The findings, led by researchers from the University of Pittsburgh, showed that within two years of the dental procedure, fillings failed more often in patients who drank alcohol, while the overall filling failure rate was higher in men who smoked.
‘By closing off spaces where bacteria can enter, a filling also helps prevent further decay, but drinking alcohol or smoking may lead to increased incidences of failure in dental fillings.’
Furthermore, people with a difference in the gene for matrix metalloproteinase (MMP2) -- an enzyme found in teeth -- were at increased risk of filling failure.
This could be because MMP2 might be able to degrade the bond between the filling and the tooth surface, potentially leading to failure, the researchers said.
The results, published in the journal Frontiers in Medicine, suggest that genetic analysis might help dentists to personalise treatments for their patients, which could lead to improved outcomes.
"A better understanding of individual susceptibility to dental disease and variation in treatment outcomes will allow the dental field to move forward," said Alexandre Vieira, a researcher from the varsity.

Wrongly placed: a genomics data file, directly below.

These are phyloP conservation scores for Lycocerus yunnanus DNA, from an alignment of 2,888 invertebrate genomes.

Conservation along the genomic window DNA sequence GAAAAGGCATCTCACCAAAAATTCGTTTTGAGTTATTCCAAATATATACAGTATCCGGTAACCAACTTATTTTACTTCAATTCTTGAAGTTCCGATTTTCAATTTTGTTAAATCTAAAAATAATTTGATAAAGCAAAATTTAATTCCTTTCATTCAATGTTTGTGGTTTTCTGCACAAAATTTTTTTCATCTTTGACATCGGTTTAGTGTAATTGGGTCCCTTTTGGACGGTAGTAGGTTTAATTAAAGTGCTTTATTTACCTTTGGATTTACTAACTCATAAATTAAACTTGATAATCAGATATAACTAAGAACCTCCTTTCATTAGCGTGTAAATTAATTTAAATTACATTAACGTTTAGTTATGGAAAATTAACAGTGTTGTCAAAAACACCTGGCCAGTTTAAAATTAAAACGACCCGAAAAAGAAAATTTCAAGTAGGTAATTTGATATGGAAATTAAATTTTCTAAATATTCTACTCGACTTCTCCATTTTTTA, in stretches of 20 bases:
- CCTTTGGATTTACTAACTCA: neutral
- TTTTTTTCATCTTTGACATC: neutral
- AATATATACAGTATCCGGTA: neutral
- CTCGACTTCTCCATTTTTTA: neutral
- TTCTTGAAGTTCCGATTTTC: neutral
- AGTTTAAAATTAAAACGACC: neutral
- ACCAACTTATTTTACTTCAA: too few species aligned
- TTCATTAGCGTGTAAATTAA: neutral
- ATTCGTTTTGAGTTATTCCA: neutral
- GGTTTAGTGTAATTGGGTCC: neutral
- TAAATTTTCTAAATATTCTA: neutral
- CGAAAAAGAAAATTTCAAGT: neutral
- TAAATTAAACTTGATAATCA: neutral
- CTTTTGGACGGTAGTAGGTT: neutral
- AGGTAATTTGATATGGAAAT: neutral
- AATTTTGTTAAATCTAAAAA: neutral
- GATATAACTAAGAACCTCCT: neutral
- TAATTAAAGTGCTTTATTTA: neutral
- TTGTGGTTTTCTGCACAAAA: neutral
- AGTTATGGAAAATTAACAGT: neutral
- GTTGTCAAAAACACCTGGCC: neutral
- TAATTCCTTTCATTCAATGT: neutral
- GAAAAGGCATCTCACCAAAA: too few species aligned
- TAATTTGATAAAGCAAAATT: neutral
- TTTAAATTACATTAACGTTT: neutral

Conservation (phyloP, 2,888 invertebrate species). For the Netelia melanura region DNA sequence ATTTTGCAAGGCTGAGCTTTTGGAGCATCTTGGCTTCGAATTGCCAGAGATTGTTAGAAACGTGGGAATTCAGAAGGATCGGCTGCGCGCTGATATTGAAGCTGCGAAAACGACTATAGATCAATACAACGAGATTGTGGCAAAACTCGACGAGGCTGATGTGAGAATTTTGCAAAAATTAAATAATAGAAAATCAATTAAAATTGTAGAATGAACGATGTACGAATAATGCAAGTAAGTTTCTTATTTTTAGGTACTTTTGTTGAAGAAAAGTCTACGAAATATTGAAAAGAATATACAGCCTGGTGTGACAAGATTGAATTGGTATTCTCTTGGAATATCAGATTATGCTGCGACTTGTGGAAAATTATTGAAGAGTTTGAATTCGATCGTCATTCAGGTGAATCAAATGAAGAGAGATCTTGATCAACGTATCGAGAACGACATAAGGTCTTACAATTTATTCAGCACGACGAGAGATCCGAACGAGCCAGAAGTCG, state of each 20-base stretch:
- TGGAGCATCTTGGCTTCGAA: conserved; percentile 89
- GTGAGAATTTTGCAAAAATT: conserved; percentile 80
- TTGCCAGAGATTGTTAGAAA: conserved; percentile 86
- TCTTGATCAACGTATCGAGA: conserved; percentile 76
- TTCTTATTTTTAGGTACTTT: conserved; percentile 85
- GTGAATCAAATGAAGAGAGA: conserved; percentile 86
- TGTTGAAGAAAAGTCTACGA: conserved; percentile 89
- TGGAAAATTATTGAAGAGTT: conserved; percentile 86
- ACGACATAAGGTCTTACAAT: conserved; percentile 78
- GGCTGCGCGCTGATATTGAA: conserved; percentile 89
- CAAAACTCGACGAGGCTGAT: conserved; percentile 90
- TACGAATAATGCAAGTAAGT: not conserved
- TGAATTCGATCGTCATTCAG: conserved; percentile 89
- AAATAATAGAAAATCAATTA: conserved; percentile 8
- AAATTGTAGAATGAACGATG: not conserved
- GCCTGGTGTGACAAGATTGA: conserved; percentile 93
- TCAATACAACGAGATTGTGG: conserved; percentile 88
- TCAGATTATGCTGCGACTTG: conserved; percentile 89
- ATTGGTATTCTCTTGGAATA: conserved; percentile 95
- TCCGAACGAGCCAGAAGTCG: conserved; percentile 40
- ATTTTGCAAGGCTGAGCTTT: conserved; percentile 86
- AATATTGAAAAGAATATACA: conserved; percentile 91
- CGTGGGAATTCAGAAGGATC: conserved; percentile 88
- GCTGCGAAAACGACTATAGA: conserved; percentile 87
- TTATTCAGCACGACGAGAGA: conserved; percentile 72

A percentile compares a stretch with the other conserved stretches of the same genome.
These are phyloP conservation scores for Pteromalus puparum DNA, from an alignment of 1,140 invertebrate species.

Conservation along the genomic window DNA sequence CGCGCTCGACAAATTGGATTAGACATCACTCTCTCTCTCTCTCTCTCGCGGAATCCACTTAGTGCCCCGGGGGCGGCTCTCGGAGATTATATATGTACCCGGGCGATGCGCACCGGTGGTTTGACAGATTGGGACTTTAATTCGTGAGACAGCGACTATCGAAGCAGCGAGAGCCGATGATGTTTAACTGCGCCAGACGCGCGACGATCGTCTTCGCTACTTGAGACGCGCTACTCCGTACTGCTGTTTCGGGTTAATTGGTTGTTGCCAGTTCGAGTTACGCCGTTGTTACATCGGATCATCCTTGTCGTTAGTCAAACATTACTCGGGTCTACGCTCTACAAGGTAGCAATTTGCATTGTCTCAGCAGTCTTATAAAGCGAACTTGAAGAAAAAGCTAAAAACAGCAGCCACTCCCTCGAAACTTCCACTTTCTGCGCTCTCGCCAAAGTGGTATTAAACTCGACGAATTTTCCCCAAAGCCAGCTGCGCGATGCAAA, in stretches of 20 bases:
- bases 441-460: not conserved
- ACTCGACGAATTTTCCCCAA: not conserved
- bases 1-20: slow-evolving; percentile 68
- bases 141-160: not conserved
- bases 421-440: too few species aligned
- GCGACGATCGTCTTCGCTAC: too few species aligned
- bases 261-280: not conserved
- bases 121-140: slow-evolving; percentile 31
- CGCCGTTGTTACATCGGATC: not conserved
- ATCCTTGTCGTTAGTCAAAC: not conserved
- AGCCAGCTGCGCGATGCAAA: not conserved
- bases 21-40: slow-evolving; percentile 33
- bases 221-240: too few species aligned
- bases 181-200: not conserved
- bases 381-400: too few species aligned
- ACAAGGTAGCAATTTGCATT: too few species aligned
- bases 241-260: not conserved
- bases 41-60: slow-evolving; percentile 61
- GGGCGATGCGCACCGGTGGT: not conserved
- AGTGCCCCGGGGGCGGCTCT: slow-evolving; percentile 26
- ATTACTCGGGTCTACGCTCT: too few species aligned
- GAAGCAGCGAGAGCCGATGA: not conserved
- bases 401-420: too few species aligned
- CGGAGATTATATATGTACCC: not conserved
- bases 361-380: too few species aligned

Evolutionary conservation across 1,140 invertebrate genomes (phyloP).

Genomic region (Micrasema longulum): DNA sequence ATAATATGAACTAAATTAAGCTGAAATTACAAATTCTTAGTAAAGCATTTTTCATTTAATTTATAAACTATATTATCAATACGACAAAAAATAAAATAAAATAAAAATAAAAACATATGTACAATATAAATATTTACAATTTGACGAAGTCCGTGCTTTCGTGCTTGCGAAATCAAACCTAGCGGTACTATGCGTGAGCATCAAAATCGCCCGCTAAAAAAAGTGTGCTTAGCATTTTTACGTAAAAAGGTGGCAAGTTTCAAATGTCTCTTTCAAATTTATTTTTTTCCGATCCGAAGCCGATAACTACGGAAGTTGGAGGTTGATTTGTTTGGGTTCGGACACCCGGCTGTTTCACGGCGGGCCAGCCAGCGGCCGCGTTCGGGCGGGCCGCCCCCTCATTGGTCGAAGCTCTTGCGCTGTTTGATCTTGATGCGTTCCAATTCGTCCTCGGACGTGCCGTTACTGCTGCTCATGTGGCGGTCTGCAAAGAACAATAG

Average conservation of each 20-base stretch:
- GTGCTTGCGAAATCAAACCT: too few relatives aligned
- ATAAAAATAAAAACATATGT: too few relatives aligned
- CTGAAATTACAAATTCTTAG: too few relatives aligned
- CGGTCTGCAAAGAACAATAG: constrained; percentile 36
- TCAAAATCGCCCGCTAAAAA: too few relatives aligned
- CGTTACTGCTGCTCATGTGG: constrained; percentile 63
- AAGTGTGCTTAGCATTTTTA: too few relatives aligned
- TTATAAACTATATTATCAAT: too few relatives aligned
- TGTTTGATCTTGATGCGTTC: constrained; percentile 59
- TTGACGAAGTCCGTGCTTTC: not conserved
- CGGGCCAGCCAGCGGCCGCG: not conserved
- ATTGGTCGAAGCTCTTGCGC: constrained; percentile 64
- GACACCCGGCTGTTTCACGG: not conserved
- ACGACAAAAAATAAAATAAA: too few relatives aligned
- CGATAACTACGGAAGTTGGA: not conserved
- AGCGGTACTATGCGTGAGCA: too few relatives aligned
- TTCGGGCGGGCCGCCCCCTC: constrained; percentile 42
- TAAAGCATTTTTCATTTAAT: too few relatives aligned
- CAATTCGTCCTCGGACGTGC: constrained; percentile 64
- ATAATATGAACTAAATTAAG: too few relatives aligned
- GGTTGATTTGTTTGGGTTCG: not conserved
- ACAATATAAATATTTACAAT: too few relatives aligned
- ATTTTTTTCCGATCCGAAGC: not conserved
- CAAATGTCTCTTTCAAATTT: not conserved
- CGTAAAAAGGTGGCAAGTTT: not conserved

"In the future, genetic information may be used to personalise dental treatments and enhance treatment outcomes," Vieira added.
For the study, the team from America and Brazil analysed dental records of 807 patients.
Fillings can fail for a variety of reasons, including re-emergence of the initial tooth decay or the filling becoming detached.
The researchers also examined if newer composite resin fillings are as durable as traditional amalgam fillings, which have been in use for more than 150 years but which contain mercury, a toxic metal.
The researchers found that overall, there were no major differences between patients receiving amalgam or composite fillings in terms of filling failure rates.